What is it?
A broad term for describing the different forms of content that can help people use a software application or other technological product correctly.
Why is it important?
User assistance places the work that technical communicators do within the framework of user-centered design, of improving the experience of a user, rather than seeing that work as simply creating manuals.
Why does a technical communicator need to know this?
It’s very easy to think about what technical communicators do by looking at what they produce. 50 years ago, you’d have heard “they’re the people who write manuals,” and more recently, it might have been “they’re the people who write Windows Help.” If technical communication is seen as only creating specific items, there’s a danger that technical communicators will miss out on opportunities to do things differently.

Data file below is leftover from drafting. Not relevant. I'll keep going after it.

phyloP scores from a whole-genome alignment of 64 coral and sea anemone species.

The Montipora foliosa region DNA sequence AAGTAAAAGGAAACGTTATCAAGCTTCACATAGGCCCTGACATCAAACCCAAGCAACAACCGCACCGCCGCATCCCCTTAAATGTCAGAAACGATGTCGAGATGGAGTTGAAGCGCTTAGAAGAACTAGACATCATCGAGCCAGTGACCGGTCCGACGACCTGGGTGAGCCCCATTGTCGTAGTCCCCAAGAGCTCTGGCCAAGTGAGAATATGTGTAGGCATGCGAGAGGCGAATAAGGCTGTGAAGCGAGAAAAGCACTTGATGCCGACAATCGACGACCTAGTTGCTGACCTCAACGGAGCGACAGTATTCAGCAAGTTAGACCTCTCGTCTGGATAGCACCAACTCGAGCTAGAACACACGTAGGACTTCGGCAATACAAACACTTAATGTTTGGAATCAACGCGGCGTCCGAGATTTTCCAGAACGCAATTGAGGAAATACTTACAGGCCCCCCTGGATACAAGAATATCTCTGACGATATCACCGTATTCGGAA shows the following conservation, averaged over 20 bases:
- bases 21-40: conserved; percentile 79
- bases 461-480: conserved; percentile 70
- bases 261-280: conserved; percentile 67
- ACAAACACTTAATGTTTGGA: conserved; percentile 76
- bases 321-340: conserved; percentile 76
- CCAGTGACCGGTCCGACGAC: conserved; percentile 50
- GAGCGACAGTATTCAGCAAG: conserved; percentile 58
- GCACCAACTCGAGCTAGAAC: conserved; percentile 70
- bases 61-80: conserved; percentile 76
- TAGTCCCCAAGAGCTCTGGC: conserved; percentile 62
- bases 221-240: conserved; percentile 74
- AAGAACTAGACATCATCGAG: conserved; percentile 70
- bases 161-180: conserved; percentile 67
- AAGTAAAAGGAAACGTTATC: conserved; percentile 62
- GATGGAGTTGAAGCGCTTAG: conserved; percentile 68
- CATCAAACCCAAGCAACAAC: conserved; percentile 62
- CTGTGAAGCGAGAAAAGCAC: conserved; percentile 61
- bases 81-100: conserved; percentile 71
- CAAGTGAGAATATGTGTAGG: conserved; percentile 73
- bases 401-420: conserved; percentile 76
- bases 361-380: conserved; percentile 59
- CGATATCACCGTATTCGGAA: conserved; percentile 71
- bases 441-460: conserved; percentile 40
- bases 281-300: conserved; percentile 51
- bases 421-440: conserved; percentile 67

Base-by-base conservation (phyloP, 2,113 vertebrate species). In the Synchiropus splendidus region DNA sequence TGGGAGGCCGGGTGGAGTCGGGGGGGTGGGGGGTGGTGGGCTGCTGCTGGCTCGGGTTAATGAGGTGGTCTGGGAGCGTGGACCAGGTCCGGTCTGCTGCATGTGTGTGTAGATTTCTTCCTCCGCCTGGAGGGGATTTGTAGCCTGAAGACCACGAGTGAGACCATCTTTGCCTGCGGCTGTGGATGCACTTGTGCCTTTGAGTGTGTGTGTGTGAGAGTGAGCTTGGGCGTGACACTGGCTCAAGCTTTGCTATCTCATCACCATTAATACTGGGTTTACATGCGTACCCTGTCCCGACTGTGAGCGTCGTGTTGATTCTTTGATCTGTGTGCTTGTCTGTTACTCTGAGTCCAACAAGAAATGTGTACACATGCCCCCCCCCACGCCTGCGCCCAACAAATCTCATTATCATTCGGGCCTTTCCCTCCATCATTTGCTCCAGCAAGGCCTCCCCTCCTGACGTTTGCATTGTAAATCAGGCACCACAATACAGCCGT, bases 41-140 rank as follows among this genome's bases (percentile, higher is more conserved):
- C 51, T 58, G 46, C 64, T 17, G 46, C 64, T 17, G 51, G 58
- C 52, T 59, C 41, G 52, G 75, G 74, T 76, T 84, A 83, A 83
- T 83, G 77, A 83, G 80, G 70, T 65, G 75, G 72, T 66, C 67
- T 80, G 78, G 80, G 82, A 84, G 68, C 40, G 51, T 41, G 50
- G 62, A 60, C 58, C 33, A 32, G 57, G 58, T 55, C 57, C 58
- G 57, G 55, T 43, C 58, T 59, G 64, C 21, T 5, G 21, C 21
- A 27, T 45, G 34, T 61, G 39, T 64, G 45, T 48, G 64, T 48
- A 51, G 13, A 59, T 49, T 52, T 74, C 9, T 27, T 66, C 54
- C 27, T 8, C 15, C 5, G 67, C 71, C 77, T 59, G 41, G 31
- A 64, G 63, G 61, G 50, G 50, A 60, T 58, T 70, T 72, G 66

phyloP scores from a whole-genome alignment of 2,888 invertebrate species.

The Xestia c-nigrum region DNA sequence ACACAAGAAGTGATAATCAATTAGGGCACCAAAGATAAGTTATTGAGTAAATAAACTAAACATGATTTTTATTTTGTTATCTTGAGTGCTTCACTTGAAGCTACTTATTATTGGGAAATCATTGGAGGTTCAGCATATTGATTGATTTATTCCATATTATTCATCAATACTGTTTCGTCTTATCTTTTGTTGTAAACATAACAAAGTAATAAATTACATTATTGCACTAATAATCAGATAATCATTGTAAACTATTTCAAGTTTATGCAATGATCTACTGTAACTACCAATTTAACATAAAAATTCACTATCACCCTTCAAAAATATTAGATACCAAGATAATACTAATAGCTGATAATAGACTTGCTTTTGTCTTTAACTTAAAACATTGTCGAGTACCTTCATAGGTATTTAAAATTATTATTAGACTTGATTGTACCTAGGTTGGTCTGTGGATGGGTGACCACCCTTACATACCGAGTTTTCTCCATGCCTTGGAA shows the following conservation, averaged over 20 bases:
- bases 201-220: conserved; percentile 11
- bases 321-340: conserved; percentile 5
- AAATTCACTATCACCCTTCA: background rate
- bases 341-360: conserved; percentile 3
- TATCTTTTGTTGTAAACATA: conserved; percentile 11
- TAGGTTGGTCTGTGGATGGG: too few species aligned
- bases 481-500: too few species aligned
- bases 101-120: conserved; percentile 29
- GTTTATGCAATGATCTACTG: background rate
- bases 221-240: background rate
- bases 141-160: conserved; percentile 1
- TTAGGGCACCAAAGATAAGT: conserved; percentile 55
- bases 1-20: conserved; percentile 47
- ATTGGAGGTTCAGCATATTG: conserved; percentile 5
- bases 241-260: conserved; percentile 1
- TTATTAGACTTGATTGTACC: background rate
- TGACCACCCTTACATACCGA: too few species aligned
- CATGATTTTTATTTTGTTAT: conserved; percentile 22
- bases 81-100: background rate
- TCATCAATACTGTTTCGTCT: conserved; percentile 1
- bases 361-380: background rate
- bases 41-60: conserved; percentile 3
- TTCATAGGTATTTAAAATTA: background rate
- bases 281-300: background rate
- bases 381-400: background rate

Indeed, new technologies have led technical communicators to look for an appropriate term for describing all the different deliverables that can be provided today. User assistance fills that role.
This enables technical communicators to talk about the process as well as the deliverables. Instead of saying, “let’s write a Help file,” we ask “what is the best possible way to help the user for this situation?” User assistance can include: text in the user interface, online help, wizards, “What’s This?” help (text that appears when you move your mouse over a word), on-boarding screens, videos, software tutorials, quick reference cards, or PDF/printed manuals. It also includes information embedded in the application itself – preempting problems users might experience by making information more accessible and more relevant.
Delivering good user assistance still requires the ability to write clearly and succinctly. However, it also requires an understanding of the technologies that can be used to deliver content and an understanding of your users and their needs.